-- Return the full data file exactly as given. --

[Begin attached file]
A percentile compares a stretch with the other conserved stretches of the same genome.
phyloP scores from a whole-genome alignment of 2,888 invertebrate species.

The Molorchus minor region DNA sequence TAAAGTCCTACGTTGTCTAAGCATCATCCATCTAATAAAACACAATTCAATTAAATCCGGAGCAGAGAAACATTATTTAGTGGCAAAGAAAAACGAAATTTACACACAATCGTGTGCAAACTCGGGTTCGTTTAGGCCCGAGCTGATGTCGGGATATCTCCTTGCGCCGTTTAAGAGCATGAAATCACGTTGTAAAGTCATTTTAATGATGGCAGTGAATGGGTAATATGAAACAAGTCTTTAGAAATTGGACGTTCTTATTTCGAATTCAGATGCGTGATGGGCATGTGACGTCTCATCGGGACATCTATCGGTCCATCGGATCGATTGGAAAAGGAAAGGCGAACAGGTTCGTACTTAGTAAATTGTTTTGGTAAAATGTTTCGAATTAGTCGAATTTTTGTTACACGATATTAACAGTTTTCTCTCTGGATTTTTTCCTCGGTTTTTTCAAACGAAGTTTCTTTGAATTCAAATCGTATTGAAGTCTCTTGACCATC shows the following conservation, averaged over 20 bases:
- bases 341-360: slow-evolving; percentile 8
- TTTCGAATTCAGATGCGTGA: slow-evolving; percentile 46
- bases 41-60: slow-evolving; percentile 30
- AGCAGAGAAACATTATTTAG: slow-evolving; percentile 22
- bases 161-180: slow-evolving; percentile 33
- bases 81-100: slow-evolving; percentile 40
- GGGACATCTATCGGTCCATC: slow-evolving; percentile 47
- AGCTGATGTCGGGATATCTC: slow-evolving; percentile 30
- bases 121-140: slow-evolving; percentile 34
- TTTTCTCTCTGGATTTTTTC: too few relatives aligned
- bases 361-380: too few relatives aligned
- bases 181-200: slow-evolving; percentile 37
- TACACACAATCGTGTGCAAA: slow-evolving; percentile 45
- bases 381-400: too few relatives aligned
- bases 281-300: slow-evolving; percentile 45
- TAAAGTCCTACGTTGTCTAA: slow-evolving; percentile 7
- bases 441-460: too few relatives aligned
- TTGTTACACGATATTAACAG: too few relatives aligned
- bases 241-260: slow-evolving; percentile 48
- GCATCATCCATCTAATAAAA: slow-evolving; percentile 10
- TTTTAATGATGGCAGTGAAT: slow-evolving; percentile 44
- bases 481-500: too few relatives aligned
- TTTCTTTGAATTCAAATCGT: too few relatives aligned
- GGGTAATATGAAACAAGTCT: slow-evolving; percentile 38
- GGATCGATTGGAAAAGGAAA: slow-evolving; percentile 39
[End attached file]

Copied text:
A percentile compares a stretch with the other conserved stretches of the same genome.
phyloP scores from a whole-genome alignment of 2,888 invertebrate species.

The Molorchus minor region DNA sequence TAAAGTCCTACGTTGTCTAAGCATCATCCATCTAATAAAACACAATTCAATTAAATCCGGAGCAGAGAAACATTATTTAGTGGCAAAGAAAAACGAAATTTACACACAATCGTGTGCAAACTCGGGTTCGTTTAGGCCCGAGCTGATGTCGGGATATCTCCTTGCGCCGTTTAAGAGCATGAAATCACGTTGTAAAGTCATTTTAATGATGGCAGTGAATGGGTAATATGAAACAAGTCTTTAGAAATTGGACGTTCTTATTTCGAATTCAGATGCGTGATGGGCATGTGACGTCTCATCGGGACATCTATCGGTCCATCGGATCGATTGGAAAAGGAAAGGCGAACAGGTTCGTACTTAGTAAATTGTTTTGGTAAAATGTTTCGAATTAGTCGAATTTTTGTTACACGATATTAACAGTTTTCTCTCTGGATTTTTTCCTCGGTTTTTTCAAACGAAGTTTCTTTGAATTCAAATCGTATTGAAGTCTCTTGACCATC shows the following conservation, averaged over 20 bases:
- bases 341-360: slow-evolving; percentile 8
- TTTCGAATTCAGATGCGTGA: slow-evolving; percentile 46
- bases 41-60: slow-evolving; percentile 30
- AGCAGAGAAACATTATTTAG: slow-evolving; percentile 22
- bases 161-180: slow-evolving; percentile 33
- bases 81-100: slow-evolving; percentile 40
- GGGACATCTATCGGTCCATC: slow-evolving; percentile 47
- AGCTGATGTCGGGATATCTC: slow-evolving; percentile 30
- bases 121-140: slow-evolving; percentile 34
- TTTTCTCTCTGGATTTTTTC: too few relatives aligned
- bases 361-380: too few relatives aligned
- bases 181-200: slow-evolving; percentile 37
- TACACACAATCGTGTGCAAA: slow-evolving; percentile 45
- bases 381-400: too few relatives aligned
- bases 281-300: slow-evolving; percentile 45
- TAAAGTCCTACGTTGTCTAA: slow-evolving; percentile 7
- bases 441-460: too few relatives aligned
- TTGTTACACGATATTAACAG: too few relatives aligned
- bases 241-260: slow-evolving; percentile 48
- GCATCATCCATCTAATAAAA: slow-evolving; percentile 10
- TTTTAATGATGGCAGTGAAT: slow-evolving; percentile 44
- bases 481-500: too few relatives aligned
- TTTCTTTGAATTCAAATCGT: too few relatives aligned
- GGGTAATATGAAACAAGTCT: slow-evolving; percentile 38
- GGATCGATTGGAAAAGGAAA: slow-evolving; percentile 39